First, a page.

MARKETING ENTERTAINMENT: Entertainment as Marketing, From Silicon Valley and Hollywood to Madison Avenue


Last Friday, I attended the “Transmedia 3: Rethinking Creative Relations” Conference at USC, a joint presentation of UCLA Theater, Film and Television Department AND USC’s Annenberg School of Communications, generously sponsored by the Andrew J. Kuehn, Jr. Foundation. Organized as a series of panel discussions between media, technology and content professionals and their academic counterparts, the day-long conference was accessible, informative and provocative.

Here’s how Professor Denise Mann (UCLA, The Producer’s Program) characterized the event in her overview:

“As transmedia models become more central to the ways that the entertainment industry operates, the result has been some dramatic shifts within production culture, shifts in the ways labor gets organized, in how productions get financed and distributed, in the relations between media industries, and in the locations from which creative decisions are being made. This year’s Transmedia, Hollywood examines the ways that transmedia approaches are forcing the media industry to reconsider old production logics and practices, paving the way for new kinds of creative output. Our hope is to capture these transitions by bringing together established players from mainstream media industries and independent producers trying new routes to the market. We also hope to bring a global perspective to the conversation, looking closely at the ways transmedia operates in a range of different creative economies and how these different imperatives result in different understandings of what transmedia can contribute to the storytelling process – for traditional Hollywood, the global media industries, and for all the independent media-makers who are taking up the challenge to reinvent traditional media-making for a “connected” audience of collaborators.”

What I wanted to talk about in today’s post was a topic of discussion during the opening panel on Hollywood, Silicon Valley and Madison Avenue that trailermakers and those who admire them, have long understood and embraced. Lee Hunter, Global Marketing Head for Youtube, described his company’s development of 100 Channels of content as well as their Youth Symphony, Life in a Day, and Space Lab initiatives as well as Google’s Parisian Love campaign as efforts to capture eyeballs and serve advertising. The new “now,” he boldly proclaimed, conflates entertainment and marketing, both serving the other symbiotically, describing YouTube’s endeavors as a “goodwill project to naturalize our brand’s commercial relationship to audiences.”

A collective gasp did not go up. Prof. Mann’s question was probably rhetorical, designed to elicit an answer the audience already acknowledged. Still, discernible in the composition of the panel and the place names serving as short hand for content, technology and advertising, the takeaway was that functional differences between content and advertising are no longer meaningful.

Sitting in the back, I jotted in my “old media” notebook, with my anti-diluvian Cross pen, “trailers have long recognized and exploited this commerce/content hybridization.” As early as 1912 and the first recognizable trailer, transmedia promotion was already part of the movie going experience, while narrative rhetoric (storytelling) was the key element of the promotional campaign. The whole point of trailers, if I can be so bold, is that selling is telling, promoting is showing, marketing is entertaining entertainment and entertainment is the most marketable marketing. (See my earlier post.)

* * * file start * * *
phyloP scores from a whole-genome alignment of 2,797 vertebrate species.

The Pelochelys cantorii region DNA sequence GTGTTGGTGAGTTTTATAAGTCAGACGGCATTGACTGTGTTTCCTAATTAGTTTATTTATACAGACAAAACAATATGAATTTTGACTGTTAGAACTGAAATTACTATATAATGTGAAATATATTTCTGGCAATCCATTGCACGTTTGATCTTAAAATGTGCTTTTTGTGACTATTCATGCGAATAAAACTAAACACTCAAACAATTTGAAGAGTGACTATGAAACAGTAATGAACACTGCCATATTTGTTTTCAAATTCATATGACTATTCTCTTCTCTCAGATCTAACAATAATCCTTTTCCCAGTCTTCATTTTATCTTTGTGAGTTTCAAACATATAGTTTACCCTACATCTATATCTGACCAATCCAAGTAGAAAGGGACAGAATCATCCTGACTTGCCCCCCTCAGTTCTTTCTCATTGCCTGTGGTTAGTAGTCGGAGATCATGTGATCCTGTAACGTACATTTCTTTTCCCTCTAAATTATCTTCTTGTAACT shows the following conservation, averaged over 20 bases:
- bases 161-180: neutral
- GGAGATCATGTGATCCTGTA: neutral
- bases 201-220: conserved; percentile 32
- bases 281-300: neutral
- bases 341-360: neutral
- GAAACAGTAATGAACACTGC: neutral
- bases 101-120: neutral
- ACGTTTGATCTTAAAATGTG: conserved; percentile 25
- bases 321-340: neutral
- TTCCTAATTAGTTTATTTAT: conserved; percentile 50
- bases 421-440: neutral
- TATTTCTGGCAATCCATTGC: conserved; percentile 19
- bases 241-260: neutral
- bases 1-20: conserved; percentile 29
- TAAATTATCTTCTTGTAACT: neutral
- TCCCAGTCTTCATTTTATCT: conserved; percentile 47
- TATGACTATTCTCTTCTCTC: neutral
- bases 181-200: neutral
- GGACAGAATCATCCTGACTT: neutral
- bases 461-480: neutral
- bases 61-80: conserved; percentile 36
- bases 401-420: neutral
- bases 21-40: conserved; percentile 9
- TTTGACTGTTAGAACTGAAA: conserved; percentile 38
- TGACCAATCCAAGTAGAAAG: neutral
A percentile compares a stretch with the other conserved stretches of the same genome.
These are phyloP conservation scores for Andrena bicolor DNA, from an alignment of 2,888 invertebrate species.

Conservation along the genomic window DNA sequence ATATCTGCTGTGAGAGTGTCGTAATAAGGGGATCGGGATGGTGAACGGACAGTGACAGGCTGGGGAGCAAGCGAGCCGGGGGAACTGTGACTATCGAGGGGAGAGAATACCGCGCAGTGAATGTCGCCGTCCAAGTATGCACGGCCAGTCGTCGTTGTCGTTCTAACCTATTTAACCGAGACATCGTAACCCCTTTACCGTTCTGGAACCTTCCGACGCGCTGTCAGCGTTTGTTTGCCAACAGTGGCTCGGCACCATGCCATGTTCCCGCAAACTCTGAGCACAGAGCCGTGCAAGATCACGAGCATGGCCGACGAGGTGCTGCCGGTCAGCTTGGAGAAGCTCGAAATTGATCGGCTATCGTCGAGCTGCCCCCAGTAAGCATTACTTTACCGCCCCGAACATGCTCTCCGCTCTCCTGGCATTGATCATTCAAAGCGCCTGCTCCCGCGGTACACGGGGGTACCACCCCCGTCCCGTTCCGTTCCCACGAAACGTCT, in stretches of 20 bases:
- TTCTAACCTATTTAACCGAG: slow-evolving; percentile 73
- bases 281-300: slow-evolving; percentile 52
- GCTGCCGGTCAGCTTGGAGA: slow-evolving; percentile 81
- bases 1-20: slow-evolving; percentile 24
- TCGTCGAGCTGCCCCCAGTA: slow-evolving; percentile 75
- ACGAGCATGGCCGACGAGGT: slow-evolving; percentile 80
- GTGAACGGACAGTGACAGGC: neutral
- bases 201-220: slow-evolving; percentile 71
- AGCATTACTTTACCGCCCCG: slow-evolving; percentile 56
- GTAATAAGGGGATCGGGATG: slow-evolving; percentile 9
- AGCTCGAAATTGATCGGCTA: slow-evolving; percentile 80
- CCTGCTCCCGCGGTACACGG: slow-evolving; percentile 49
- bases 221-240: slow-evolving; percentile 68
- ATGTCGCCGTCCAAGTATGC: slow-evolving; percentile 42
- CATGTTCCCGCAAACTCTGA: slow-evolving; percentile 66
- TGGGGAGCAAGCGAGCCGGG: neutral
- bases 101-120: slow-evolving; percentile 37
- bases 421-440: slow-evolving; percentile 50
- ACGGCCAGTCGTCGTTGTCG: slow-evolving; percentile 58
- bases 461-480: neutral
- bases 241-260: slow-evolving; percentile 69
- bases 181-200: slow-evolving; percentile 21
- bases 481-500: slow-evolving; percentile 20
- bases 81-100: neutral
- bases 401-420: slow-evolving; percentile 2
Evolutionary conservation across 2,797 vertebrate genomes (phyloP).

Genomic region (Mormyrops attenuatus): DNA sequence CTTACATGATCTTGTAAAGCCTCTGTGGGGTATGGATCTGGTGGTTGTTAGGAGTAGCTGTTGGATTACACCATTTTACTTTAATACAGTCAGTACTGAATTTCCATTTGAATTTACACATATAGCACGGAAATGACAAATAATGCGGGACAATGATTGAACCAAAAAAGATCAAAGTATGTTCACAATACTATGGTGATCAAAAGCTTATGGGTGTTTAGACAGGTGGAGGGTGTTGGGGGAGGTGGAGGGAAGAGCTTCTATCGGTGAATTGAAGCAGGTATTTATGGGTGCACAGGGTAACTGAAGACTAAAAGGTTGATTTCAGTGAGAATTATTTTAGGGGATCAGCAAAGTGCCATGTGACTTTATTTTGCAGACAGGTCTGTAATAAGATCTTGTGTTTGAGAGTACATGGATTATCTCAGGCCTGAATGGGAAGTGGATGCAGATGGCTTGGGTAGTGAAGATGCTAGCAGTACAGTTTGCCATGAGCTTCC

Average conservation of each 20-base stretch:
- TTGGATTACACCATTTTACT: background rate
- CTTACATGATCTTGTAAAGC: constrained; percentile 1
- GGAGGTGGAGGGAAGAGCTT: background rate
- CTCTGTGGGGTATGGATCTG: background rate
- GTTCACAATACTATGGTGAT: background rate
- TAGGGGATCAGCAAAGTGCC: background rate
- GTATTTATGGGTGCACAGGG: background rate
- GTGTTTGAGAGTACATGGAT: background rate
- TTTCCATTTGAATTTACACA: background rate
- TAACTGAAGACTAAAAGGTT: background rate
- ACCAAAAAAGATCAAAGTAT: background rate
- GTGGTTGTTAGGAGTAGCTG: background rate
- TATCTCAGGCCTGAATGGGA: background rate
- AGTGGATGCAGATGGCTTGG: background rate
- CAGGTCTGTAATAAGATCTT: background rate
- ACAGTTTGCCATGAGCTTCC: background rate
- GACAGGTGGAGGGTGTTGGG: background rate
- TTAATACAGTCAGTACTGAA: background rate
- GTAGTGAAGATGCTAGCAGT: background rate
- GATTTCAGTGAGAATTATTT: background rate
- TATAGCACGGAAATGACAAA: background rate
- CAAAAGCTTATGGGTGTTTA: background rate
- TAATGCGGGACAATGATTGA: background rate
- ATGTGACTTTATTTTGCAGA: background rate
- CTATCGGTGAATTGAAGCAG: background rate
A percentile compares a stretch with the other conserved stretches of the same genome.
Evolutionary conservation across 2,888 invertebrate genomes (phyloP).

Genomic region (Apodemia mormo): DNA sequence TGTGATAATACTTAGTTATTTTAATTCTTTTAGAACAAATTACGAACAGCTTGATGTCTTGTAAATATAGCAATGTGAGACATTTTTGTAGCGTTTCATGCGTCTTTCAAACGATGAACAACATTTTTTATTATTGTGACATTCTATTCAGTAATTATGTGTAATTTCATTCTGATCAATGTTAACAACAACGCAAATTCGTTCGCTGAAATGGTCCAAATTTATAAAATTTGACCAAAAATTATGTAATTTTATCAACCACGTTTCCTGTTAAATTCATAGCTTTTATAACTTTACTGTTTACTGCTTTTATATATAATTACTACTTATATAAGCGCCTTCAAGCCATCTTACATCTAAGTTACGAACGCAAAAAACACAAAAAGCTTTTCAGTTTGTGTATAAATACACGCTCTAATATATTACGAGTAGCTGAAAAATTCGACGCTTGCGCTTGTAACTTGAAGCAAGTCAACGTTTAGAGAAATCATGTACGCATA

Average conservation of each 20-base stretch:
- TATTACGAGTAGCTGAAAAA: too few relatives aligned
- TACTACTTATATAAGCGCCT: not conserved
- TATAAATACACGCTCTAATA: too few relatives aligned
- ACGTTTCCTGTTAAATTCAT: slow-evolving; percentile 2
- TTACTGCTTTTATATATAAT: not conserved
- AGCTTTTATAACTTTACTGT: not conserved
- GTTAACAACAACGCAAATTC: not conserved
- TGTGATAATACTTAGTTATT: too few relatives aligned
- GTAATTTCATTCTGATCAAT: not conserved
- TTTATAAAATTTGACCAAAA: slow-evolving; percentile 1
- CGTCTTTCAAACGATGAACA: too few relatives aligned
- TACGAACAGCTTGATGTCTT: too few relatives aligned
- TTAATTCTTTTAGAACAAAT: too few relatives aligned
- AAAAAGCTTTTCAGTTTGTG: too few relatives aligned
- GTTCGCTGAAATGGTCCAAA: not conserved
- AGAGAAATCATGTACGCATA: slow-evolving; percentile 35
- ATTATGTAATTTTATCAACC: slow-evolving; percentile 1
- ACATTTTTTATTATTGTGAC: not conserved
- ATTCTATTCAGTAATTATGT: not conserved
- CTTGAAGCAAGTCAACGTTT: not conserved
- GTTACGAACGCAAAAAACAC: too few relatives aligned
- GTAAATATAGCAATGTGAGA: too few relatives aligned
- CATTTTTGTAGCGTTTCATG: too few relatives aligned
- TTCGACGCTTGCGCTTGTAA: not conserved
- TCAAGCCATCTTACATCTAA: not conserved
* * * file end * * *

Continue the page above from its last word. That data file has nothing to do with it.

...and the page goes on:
The TA assigned to my course last year specialized in Transmedia, so I invited her to present to the class, cleverly concealing my shocking ignorance of the subject by pretending my questions were intended for the benefit of the students. Sitting in Eileen Norris Hall this past Friday, it occurred to me that I had long been a transmedia worker without even knowing it.

Other memorable insights from the panelists (Nick Childs of Fleishman Hilliard; Jordan Levin of Generate, formerly Ceo of the WB, and Jennifer Holt, a Media studies professor at UCSB) included the following:

“Marketing is in search of authenticity.”

“For products, it’s about integration and placement, and a responsiveness to audience skepticism.”

“In marketing, we no longer broadcast; we’re having a conversation.”

Sounds to me like there should have been a panel of trailer makers and movie marketers on the stage since A) a free sample of an advertised product is the very essence/definition of authenticity; B) trailers appear across platforms, are cut for specific audiences, and counter skepticism with audio-visual evidence of what the product (film) has to offer, in the very same form as the product itself; and C) user generated trailers, mash-ups, you-tube comments, trailer sites and blogs are having that conversation, while the mall-intercept encounter of the market research process is recording and measuring the content of it.

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movietrailers101 by Fred Greene is licensed under a Creative Commons Attribution-NonCommercial-ShareAlike 3.0 Unported License.

And the buzz word from the conference was definitely the word “silo,” as in “integrate the silos” or “struggle against the silo-fication” of an institution or company. (The conference was entitled “transmedia,” after all.)

Integrate the silos!

About Frederick Greene

Entertainment Copywriter & Visiting Assistant Professor, UCLA Dept. of Theater, Film & Television. I teach a graduate seminar in new movie marketing, which focuses on the history, contemporary practice and likely future of a/v advertising for motion picture entertainment.
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